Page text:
Sunday, December 1, 2013
Feedback December 2013
This is in response to the Question of the Month in the October 2013 issue (page 8): “What more needs to be done to improve the safety record of the helicopter emergency medical services (HEMS) community?
We all have opinions on how to reduce the helicopter accident rate, not just HEMS. We hold NTSB hearings, form Safety Analysis Teams and workgroups. Organizations publish surveys, reports, online safety courses, or have a DVD available. These are all fine tools, but how many pilots take advantage of these tools or read and take to heart these reports? I can remember when I was flying industry, not much information was passed down to the working pilots, mechanics or crewmembers. Safety meetings were held, but the majority were just a check-the-box item for inspectors to look at.
We rarely listen to the pilots as to what tools and training they need or want. Manufacturers, regulatory agencies, accident investigators, journalists, program managers, engineers or professional associations are not the ones who are crashing aircraft. Pilots should, better yet must, decide what equipment and technology they feel will help them make their job safer? We are to the point that automation overload is taking over. We are now a jack-of-all-trades, but master of none. We need to master what we feel will help us become safer pilots. There is more to improving safety than improved equipment.
FAA should mandate recurrent simulator training for all helicopter pilots, not just single-pilot EMS. Or the FAA cold mandate two pilots in HEMS to prevent complacency. Why do you think the airlines fly two pilots?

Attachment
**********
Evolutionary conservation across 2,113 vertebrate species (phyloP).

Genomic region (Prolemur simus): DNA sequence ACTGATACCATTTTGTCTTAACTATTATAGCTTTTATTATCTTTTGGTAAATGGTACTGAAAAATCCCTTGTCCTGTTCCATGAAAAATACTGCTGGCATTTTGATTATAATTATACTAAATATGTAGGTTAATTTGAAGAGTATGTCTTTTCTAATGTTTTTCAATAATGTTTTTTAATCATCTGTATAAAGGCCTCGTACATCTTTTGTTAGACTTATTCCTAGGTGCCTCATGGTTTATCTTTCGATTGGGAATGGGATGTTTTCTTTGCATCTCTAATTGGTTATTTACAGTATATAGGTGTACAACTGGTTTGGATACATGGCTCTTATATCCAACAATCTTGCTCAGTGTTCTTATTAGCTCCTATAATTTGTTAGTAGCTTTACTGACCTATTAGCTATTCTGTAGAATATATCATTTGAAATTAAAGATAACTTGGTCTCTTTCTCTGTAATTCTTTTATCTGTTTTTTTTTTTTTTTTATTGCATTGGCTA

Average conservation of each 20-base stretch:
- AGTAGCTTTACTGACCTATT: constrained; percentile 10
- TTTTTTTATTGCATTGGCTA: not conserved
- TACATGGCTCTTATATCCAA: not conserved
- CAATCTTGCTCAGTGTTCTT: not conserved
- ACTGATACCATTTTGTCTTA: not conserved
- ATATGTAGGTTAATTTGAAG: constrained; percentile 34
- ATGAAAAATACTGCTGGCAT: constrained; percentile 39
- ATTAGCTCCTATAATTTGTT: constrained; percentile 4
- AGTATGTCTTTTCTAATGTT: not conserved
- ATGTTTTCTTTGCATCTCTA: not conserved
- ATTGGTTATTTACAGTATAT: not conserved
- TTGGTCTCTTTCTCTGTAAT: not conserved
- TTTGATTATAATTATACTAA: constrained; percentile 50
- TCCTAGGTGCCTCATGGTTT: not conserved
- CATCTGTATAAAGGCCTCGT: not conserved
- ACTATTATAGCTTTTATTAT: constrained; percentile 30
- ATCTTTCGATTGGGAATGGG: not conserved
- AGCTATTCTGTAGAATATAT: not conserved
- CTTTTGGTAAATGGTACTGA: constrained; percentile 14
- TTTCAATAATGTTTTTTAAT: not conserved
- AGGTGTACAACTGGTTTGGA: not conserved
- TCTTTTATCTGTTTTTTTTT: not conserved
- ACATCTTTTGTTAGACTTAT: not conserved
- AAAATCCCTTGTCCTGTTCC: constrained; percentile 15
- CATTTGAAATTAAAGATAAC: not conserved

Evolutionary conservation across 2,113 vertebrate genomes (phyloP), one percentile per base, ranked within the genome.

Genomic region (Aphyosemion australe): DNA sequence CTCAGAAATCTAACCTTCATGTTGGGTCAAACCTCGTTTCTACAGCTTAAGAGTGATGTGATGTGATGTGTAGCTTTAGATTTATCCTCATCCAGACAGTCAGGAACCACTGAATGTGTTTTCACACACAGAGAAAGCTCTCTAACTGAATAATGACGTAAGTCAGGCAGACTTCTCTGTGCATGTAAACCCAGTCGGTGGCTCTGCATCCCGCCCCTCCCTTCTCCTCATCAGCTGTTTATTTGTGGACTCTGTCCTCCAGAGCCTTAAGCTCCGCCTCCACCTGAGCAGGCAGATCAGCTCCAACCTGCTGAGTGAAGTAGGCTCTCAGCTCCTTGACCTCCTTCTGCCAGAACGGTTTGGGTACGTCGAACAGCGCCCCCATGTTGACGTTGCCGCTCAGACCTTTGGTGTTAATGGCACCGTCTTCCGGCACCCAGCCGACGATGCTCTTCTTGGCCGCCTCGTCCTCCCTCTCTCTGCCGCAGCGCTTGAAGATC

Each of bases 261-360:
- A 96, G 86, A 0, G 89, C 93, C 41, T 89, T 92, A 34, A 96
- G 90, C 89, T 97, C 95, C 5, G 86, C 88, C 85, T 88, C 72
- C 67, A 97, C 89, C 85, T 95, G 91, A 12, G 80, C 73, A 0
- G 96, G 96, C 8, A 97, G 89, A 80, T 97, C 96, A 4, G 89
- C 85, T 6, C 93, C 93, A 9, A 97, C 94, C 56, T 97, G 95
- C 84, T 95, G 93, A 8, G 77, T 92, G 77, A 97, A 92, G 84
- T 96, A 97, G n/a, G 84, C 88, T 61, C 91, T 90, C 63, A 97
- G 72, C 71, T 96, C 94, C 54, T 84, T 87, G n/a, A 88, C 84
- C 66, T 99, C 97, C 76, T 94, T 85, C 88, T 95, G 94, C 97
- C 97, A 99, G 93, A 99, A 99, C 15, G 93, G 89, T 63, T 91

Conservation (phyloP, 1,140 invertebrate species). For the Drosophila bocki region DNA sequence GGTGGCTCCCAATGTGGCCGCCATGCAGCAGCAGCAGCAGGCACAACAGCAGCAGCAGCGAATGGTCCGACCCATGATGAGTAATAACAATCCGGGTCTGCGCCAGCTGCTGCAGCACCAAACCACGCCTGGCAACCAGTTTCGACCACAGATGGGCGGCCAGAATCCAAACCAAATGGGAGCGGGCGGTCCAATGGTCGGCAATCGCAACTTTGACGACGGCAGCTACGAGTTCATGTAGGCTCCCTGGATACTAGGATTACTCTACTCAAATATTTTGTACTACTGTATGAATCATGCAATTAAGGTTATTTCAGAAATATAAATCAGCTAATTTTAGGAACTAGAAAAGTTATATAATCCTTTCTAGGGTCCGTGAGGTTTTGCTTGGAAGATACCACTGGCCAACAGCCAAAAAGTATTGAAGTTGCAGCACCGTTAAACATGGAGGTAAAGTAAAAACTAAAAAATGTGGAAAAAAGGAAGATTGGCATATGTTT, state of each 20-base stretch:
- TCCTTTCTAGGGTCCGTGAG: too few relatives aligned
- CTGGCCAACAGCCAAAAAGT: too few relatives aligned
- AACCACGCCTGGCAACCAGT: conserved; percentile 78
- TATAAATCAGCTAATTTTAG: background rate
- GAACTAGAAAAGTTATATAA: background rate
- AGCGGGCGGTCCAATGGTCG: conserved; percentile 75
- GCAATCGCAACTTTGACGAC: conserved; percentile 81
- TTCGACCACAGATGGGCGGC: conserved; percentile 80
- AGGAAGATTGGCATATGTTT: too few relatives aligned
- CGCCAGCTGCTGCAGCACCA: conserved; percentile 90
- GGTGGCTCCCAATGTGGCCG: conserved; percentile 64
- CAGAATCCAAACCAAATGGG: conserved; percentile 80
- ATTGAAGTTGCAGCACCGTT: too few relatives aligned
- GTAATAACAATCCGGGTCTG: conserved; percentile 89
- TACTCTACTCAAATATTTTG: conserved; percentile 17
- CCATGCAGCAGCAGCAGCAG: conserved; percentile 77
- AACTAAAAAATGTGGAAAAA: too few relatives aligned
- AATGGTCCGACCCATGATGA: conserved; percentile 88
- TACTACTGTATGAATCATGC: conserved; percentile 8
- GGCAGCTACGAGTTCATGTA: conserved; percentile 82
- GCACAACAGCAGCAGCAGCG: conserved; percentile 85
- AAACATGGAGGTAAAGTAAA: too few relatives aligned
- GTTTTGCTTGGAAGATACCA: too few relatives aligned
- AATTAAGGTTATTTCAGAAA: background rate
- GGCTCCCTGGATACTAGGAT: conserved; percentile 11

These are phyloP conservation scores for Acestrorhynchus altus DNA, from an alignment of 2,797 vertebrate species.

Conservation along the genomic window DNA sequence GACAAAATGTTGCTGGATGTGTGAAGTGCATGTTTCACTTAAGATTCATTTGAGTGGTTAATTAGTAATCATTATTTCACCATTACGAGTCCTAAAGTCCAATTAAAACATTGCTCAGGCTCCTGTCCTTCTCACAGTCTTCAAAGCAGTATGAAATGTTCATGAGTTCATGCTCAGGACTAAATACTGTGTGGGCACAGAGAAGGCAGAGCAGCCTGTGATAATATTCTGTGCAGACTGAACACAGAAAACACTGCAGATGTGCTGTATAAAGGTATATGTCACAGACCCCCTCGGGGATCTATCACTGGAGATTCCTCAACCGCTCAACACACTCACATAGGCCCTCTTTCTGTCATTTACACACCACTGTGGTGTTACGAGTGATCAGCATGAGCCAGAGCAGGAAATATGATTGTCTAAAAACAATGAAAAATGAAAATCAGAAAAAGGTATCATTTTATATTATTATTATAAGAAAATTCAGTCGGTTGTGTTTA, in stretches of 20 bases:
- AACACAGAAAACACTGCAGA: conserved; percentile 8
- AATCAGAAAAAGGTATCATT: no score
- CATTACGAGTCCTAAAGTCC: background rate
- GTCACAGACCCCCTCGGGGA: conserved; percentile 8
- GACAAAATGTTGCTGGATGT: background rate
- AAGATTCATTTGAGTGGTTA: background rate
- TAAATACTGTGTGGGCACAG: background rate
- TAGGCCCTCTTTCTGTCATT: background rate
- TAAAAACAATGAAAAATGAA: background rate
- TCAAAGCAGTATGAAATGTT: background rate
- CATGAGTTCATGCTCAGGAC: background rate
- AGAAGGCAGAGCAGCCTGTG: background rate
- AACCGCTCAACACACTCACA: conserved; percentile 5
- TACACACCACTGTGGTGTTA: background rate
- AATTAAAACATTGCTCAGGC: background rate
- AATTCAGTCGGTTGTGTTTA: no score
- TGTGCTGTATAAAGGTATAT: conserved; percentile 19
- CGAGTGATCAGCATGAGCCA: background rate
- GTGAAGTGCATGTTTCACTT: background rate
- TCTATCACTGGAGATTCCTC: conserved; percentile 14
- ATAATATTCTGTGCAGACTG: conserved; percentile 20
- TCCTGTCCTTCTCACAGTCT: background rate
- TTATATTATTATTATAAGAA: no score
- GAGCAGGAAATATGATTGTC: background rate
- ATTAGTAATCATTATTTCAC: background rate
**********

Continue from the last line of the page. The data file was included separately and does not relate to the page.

If the FAA mandated that recurrent flight training be certificated for inspection, that would be a beginning. Most importantly, we have got to include pilots, crewmembers and mechanics to attend a safety meeting on lessons learned, and collect input as to whether these safety meetings or conferences are beneficial. Today and tomorrow’s helicopter pilots, whether they are offshore, corporate, private, HEMS, etc., demand much more than the basics or having another regulatory regulation or piece of equipment jammed down their throats. We must stress how risk-taking behavior can lead to a tragic chain of events, which can result in destroyed equipment, crew injuries and death.
Risks should not be considered unmanageable. We must stress for a zero accident rate. Can we afford to stand in front of a group as a presenter and say “this year it is acceptable if you have an accident, or it is okay if you die and your crews dies.”
Run It Like an Aviation Operation
The HEMS industry’s “Aviation” leadership, operators and professionals themselves need to take back their industry and run it like an aviation operation rather than allowing the current medical culture to run it like an ambulance service that just so happens to have aircraft. The HEMS industry has turned into a collection of ambulance chasing cutthroats who hold profitability above safety. FAA needs to break down its longstanding internal silos between departments and institute a rotary wing cooperative task force that is all inclusive of each of their departments when examining and deciding upon any and all needs of the rotary wing community. IHST needs to stop playing politics with HAI and allow the views from every industry stakeholder to be heard and decided upon in an open forum and not behind closed doors and only by those few on HAI’s self-serving board of directors.
To better understand the needs of the low-level Part 135 infrastructure, Congress needs to involve active aviation professionals rather than lobbing groups and associations with hidden political agendas who have never operated an aircraft in the HEMS environment. If the Part 135 infrastructure were ever to be funded with even one-tenth of the money spent on the Part 121 industry, the overall impact on safety would literally be life-changing. Only by allowing the expertise and experience of those who truly make up the industry to be heard rather than just the associations that sit on the sidelines and claim to represent the industry, will safety ever be advanced in the HEMS world.
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